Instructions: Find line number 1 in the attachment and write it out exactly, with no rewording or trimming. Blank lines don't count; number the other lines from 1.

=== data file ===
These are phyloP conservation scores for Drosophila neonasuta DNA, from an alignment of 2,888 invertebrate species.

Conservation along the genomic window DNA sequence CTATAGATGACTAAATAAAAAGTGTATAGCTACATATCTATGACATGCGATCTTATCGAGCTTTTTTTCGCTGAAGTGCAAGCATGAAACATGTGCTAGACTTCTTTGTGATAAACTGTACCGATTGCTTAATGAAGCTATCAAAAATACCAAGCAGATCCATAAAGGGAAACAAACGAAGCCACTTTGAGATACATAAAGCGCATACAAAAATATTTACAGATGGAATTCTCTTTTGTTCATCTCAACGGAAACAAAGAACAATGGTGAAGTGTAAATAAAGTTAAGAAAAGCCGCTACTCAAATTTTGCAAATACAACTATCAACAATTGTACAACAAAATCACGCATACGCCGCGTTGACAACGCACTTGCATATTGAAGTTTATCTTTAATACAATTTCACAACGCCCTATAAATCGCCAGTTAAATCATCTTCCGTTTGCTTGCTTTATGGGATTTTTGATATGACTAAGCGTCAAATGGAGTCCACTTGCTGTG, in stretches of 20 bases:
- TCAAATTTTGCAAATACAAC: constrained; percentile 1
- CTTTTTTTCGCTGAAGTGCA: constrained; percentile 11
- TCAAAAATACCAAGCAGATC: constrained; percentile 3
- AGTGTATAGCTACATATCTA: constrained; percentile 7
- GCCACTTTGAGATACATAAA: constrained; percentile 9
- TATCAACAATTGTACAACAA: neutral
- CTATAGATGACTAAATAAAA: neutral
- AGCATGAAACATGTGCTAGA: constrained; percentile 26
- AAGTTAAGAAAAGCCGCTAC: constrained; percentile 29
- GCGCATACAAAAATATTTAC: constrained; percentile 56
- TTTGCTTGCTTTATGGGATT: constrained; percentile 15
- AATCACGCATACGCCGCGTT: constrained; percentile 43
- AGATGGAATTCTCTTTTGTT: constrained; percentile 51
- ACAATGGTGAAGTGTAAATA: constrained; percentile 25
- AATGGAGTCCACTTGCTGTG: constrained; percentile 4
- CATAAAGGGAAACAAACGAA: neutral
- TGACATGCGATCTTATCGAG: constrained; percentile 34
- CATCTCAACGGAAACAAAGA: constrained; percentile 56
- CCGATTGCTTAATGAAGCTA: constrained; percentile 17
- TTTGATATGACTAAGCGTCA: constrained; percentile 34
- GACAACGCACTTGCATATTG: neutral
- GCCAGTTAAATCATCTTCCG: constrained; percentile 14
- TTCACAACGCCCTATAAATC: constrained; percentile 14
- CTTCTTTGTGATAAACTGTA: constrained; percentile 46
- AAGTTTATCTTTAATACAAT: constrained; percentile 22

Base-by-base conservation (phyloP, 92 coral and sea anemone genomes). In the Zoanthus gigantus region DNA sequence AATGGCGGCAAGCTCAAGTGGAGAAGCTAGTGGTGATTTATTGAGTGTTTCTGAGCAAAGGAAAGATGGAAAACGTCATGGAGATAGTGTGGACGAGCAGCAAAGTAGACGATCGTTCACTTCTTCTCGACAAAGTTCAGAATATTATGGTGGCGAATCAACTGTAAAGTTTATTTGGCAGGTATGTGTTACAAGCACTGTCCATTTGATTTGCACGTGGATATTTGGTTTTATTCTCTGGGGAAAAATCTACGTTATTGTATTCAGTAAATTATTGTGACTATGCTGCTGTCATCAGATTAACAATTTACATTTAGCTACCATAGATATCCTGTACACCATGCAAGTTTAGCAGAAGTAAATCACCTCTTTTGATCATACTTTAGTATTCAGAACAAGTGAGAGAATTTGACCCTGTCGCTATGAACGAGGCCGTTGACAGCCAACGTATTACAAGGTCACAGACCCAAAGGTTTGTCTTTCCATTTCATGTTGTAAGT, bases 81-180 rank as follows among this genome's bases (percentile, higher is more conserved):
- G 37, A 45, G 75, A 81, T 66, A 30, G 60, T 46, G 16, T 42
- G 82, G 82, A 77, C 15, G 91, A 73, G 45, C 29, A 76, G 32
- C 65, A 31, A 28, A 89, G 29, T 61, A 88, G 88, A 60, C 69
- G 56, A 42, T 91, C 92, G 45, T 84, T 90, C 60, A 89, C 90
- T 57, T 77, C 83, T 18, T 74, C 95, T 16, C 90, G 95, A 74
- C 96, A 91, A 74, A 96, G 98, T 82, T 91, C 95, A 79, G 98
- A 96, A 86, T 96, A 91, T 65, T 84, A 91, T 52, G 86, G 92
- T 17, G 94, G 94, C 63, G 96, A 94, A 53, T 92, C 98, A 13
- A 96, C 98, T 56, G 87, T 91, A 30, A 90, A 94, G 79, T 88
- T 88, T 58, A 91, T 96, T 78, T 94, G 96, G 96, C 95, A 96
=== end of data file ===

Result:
These are phyloP conservation scores for Drosophila neonasuta DNA, from an alignment of 2,888 invertebrate species.